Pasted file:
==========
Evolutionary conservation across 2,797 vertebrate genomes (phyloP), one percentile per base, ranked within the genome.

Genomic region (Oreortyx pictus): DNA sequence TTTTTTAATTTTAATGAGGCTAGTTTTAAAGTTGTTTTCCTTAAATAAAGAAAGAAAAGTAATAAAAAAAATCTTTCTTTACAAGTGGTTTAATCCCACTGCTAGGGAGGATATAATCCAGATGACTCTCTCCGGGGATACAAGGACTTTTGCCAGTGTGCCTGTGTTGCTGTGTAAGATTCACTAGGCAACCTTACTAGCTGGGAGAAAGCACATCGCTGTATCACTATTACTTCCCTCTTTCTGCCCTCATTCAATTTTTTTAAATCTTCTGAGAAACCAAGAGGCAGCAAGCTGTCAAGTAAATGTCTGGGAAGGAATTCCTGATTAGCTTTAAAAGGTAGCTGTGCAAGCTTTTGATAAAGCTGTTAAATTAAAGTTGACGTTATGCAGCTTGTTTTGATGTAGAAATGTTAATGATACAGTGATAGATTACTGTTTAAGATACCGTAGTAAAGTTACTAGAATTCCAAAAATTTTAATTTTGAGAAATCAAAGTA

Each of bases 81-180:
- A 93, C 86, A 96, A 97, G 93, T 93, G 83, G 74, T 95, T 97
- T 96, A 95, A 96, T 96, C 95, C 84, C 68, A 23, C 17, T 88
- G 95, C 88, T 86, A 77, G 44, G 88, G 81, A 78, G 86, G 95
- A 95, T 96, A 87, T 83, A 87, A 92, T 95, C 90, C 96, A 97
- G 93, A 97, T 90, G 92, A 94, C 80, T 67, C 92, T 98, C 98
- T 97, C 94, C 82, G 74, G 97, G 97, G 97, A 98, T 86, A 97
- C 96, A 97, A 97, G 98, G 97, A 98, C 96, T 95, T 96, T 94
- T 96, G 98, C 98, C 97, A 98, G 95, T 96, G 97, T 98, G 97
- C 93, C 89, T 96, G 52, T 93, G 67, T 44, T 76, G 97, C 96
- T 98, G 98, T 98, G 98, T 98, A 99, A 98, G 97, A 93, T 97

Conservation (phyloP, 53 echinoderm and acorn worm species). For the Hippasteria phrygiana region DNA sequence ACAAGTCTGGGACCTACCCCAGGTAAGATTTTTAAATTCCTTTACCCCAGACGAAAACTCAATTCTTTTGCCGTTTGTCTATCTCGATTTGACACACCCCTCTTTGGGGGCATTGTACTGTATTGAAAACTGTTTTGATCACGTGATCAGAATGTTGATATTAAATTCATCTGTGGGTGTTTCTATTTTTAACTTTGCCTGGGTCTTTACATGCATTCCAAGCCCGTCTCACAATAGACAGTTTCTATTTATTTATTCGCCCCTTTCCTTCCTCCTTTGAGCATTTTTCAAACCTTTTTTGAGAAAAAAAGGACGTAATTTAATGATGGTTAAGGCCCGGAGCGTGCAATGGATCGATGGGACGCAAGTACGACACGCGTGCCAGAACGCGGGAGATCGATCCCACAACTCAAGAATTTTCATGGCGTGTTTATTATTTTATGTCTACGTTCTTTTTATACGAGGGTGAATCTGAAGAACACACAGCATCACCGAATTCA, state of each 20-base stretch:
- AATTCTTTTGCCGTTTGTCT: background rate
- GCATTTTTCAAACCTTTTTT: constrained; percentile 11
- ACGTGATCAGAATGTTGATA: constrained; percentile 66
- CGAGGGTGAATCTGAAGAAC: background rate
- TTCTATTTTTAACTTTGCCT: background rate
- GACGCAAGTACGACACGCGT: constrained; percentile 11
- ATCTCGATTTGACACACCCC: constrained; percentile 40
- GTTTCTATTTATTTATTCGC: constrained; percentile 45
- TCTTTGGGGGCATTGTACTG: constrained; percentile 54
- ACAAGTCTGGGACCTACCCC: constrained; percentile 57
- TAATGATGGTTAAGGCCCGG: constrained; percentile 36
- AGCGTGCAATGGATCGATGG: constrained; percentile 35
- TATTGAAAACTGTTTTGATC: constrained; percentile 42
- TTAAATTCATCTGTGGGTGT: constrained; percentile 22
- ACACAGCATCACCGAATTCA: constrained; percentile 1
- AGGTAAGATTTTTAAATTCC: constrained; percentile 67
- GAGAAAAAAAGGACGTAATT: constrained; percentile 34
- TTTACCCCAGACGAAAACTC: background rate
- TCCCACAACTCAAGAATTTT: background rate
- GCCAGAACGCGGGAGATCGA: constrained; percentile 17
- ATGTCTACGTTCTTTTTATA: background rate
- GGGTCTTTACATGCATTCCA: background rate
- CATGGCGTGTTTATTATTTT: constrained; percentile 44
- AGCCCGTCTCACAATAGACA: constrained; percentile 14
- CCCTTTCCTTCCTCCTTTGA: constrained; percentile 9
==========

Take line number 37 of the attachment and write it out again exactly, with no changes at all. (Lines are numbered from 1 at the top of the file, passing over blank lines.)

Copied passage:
- CATGGCGTGTTTATTATTTT: constrained; percentile 44